HAS ANY INDIVIDUAL OR GROUP HAD A MARKED INFLUENCE ON YOUR ATTITUDE OR INDIVIDUAL PERFORMANCE?
I ran up until the birth of my son, Reece, and was back on the roads 6 weeks to the day after his birth. I was looking to get the elusive sub-three-hour marathon. Kim, suggested meeting Bill Walker at Meadowbank and he advised me to join the middle-distance group. I fell in love with the training sessions and the 800m. Bill, a no-nonsense coach, together with a focused, competitive and supportive squad, helped develop me into the athlete I am today. Having joined Bill’s squad I also joined my current club, Edinburgh Athletic Club.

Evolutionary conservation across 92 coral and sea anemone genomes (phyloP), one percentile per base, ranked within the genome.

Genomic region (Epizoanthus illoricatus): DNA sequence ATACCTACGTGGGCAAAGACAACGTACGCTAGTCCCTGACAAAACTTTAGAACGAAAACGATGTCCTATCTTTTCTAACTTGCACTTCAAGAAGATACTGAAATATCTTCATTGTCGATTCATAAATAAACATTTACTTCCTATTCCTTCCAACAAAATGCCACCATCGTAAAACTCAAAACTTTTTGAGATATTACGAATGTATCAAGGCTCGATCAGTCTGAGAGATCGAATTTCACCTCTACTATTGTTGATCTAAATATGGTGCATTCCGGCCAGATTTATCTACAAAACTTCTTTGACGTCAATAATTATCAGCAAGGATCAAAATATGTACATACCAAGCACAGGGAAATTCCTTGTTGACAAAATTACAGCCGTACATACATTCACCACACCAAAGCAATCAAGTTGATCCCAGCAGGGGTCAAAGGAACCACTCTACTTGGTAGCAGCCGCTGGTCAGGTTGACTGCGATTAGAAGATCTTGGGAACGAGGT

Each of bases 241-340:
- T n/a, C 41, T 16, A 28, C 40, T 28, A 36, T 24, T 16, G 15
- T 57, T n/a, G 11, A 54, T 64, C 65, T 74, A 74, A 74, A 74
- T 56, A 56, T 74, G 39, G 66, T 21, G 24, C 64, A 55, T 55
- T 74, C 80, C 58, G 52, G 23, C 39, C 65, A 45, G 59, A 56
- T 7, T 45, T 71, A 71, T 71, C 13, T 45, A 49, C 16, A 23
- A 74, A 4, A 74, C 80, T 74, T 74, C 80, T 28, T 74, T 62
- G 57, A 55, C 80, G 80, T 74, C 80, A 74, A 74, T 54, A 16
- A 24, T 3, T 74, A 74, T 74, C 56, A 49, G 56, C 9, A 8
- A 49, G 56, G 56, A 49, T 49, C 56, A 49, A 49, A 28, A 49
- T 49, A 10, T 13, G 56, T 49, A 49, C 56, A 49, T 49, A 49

WHAT EXACTLY DO YOU GET OUT OF THE SPORT?
Initially I began running solely for my health and well-being. Never did I envisage it being such a huge part of my life. Running has brought me everything I could possibly wish for and more. The camaraderie, lifelong friendships, amazing places I have travelled and picking up a few medals on the way, for me the best tonic ever.
WHAT DO YOU CONSIDER TO BE YOUR BEST EVER PERFORMANCE OR PERFORMANCES?
My first memorable performance was at the East District Championships 1500m at Pitreavie 1999. Hayley (Parkinson) Ovens, a Scottish senior squad member at the time, set the pace. I was a W35 and I tucked in behind her. What was I thinking? I remember wondering ‘where are they’? i.e. the rest of the field. As Hayley started to pull away with a lap to go, I believed I could medal. With true grit and determination along with the benefit of Bill’s training, I held onto win the silver medal with a PB of 4:44:04.